In the Rear with the Gear

Toys. We love them. We love the new effects box, the new tuner, the new garageband software, you name it, we’ll spend an afternoon pouring through it.

Guitars. If we love toys, we go insane over new guitars. I want to try out the Ibanez S5470 so bad I can taste it…but no one local has it. If I am to own it (at $1300) I have to order it sight unseen (if you know where I can find one in the SF Bay area to try out, please email me!!!).

Amps. If the effects sound great, and the guitar feels great, than your amp will rock! Well, it should…right?

Maybe.

When I was a teenager, I would crank up my Peavy when my parents were out of the house and it was still daylight. Woo hoo, rock star! And I got into bands and I played in dark, damp, cold garages and it still sounded ok. So my amp was tried, tested and true.

Uh, no, not quite.

Cranking it in your 15×15 bedroom has it’s own acoustics. Playing in a garage has HORRIBLE acoustics. It echoes all around with the concrete floor and the flat, hard sufaces around. And when you finally get your amp out there in Club X or Uncle Stevens birthday in the recreation hall, you’ll find out something we all go through.

My amp doesn’t sound ANYTHING like it did!

What you’ve been doing all this time is adjusting your tone to the warm and cozy ambience of your bedroom, with the carpet, and posters on the wall and a big bed to absorb sound. The garage is the opposite, but it’s still close quarters. But now, with an elongated hall in front of you, the game has all changed.

Now don’t panic. Have you ever heard of a sound check? The band always has a sound check in the afternoon for the gig at night. Every stadium, club or hall has it’s own personality, so the sound engineer will work with everybody’s sound, the vocals, the bass, the drums, the guitars, the keys, everybody and mix the sound that sounds best to the room.

For a small club you may not have the luxary of your own sound guy. You’ll notice that your amplifier needs to have it’s own tonality hiked up. What sounded warm and nice in your bedroom sounds flat and tinny in your venue and you’ll have to warm it up, boost bass and midrange and take some off the treble. If it’s a warm room with carpet and drapes, you might want to bring the teble up more, reduce the midrange and add reverb. It’s a subjective thing but a second opinion does not hurt. Keep in mind that if you are playing with a smaller amp, like me, you’ll want it elevated. Something waist high or a bit higher will do. I used to carry a restaurant stand and used that. Some people use crates to stack it on. If you don’t, you’ll have a hard time hearing yourself, and the other band members will too.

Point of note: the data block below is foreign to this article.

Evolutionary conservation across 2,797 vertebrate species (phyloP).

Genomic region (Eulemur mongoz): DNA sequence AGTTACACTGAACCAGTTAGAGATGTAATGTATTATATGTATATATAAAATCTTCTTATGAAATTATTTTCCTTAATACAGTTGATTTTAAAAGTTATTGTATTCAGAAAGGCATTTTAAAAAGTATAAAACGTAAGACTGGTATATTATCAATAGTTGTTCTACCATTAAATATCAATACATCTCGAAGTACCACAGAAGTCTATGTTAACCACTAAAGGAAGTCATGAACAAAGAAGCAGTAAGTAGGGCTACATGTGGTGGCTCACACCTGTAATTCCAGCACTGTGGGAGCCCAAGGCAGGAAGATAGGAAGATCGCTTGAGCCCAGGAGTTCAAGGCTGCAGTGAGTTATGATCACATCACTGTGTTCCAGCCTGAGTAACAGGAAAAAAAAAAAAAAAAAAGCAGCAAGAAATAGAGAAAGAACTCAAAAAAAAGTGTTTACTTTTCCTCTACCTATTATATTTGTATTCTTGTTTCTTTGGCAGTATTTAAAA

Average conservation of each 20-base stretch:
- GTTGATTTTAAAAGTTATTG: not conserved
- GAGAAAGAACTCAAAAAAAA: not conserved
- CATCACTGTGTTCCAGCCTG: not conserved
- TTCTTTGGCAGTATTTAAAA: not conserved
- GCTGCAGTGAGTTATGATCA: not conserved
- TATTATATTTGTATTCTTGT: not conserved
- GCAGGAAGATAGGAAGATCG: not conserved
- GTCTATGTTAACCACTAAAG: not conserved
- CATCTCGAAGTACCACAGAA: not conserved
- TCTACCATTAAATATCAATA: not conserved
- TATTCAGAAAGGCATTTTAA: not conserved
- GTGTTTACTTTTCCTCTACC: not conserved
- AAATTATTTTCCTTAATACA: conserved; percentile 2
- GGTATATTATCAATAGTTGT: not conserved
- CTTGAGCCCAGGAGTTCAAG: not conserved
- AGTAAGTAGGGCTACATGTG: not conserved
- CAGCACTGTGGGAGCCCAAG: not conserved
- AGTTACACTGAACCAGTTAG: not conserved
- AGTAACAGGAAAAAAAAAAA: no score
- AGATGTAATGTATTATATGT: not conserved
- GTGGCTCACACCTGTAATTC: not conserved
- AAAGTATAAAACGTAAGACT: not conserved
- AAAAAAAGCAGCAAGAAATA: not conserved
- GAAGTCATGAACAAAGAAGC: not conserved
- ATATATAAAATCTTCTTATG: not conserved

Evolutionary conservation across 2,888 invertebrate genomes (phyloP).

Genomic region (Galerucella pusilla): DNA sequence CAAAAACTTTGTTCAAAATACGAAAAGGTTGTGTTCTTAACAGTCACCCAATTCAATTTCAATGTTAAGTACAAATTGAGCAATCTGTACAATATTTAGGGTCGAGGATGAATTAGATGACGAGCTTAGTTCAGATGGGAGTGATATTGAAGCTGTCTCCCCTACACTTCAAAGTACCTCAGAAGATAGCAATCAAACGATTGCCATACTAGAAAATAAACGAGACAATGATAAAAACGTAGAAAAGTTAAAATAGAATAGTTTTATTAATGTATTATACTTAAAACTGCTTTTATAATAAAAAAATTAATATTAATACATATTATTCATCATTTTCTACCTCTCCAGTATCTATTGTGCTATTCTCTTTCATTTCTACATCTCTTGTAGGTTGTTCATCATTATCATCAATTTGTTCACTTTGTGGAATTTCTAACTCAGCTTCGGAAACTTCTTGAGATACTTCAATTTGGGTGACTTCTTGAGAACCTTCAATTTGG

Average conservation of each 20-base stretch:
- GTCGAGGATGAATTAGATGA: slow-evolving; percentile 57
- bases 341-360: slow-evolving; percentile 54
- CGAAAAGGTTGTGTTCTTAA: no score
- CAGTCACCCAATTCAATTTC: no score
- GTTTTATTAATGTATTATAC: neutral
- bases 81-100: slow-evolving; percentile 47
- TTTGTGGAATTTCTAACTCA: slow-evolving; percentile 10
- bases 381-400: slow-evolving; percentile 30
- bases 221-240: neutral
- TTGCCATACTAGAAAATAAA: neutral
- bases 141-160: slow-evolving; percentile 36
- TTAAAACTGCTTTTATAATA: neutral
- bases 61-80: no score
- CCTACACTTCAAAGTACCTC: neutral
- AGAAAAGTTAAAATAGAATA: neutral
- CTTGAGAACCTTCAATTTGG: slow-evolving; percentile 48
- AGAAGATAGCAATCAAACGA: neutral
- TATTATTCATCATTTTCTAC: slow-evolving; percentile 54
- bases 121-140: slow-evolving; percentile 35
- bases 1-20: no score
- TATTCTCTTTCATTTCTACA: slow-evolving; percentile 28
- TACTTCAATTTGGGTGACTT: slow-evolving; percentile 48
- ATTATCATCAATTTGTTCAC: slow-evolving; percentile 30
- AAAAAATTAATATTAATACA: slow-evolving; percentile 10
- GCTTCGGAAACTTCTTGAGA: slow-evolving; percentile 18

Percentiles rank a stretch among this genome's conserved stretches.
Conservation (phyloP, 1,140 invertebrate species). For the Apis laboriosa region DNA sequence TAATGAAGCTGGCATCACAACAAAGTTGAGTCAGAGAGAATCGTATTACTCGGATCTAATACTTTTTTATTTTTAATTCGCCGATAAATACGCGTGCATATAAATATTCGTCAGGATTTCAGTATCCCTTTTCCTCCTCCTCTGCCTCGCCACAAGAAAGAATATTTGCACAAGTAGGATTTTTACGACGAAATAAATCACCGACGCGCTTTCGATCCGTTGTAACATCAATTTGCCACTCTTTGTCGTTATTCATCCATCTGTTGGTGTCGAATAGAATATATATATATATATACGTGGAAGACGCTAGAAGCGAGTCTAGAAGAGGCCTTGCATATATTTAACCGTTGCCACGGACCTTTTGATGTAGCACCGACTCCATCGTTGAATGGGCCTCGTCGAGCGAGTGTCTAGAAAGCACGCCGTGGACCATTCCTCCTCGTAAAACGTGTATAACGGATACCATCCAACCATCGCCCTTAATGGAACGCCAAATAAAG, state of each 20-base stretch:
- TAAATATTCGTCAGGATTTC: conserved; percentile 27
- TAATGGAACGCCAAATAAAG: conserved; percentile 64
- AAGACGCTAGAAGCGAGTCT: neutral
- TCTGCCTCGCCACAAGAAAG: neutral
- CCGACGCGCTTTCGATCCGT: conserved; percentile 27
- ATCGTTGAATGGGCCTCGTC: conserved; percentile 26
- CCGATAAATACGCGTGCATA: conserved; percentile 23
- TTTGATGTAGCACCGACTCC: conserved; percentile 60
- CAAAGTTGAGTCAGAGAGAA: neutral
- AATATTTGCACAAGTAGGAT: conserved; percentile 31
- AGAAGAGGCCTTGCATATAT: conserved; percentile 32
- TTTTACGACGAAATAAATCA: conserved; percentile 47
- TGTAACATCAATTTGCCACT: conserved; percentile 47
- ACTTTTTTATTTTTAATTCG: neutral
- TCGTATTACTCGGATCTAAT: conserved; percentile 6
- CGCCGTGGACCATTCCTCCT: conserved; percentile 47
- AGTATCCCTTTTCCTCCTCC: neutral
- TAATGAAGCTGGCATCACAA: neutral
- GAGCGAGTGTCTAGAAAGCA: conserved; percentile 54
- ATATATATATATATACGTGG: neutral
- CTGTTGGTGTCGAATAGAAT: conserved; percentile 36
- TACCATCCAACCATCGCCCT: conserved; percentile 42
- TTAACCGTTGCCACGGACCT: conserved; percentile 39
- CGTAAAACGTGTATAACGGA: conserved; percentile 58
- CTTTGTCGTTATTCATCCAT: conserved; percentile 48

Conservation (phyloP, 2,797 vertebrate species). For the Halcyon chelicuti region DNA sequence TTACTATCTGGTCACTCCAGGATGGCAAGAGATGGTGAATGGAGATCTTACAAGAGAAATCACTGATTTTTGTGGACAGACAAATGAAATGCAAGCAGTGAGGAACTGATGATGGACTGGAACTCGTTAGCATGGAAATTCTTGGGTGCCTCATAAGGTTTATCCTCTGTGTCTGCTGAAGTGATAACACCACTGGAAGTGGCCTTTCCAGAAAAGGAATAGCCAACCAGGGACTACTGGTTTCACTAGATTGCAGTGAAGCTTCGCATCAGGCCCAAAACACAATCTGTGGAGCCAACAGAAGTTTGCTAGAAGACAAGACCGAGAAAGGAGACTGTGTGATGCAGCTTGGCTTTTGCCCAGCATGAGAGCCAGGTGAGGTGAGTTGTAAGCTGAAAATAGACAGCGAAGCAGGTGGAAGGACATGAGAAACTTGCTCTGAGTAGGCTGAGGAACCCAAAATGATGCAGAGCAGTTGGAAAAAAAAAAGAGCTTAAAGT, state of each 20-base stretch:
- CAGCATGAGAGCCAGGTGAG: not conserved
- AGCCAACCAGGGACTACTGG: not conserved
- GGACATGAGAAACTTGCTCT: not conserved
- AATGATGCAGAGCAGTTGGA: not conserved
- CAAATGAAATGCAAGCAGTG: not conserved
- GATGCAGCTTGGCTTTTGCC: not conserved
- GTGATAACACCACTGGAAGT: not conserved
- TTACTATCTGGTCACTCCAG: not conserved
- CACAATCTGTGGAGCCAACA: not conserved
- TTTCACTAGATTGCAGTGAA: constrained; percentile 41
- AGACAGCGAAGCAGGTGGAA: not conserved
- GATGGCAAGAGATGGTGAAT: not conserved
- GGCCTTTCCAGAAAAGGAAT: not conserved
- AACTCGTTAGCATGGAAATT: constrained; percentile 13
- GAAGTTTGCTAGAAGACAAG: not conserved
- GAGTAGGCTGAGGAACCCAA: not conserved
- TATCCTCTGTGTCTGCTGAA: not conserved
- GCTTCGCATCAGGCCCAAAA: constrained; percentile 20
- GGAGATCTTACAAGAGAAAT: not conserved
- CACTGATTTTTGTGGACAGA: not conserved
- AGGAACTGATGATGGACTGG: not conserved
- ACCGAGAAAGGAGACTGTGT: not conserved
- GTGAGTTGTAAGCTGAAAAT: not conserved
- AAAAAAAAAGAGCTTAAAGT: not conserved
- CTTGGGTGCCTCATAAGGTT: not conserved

If you’re using a small amp (like me) you’ll need to be mic’d through the PA for many gigs. My small Line 6 amp with 1 10″ speaker just isn’t going to have the spread needed. You’ll hear me if you’re right in front of me but across the room you won’t. Mic me and put me through the PA columns and I’m now live and in color. The only problem is I won’t have control over my sound. I’m going to have to trust the sound engineer to pay attention and make sure I’m heard over everybody else.

By being mic’d through the PA I have one more nice thing – monitors. Monitors are the small speakers that line the front of the stage and point up at a near 45 degree angle at the performers. It might seem unnecessary at first with all these speakers everywhere to actually need some pointed at the performers but monitors are wonderful. In a small club, you may not need them but in larger venues, you just won’t hear yourself, you won’t hear vocals, you won’t hear bass. Nicely mixed monitors are very much “instant feedback” as to what you sound like and a real necessity. Try playing a High School gymnasium without monitors and you’ll soon find your sound bouncing back at you off the back wall, creating a feeling of mush as you play. Sound smeared on sound. Monitors can help with that.

I would really like to someday own a Marshall full stack (the full stack comes in two 4×4 cabinets and are modular) but right now I live in a limited living space and just can’t afford the room, plus I’m upstairs. Not practical. In the meantime I’m going for the smaller amp and going mic’d.

If you have different experiences with this subject, I’d love to hear from you.

Rock on,

Spencer

How the Replaceable Become Irreplaceable

In my last post, I mentioned that I, Guitar Hero to Many, was once kicked out of a band that I helped start. Anger, frustration, and a sense of betrayal are the emotions that come to mind when I relive that moment.

But, as with any painful experience, I learned.
First, how did this happen?  I started the band with another guitar player.  We added a singer who also played fairly well – he was no shredder, but he was passable.  The original guitar player also played some keyboard.  So, in the end, my services were considered superfluous.  And as such, the band could make more money per person if they dropped me.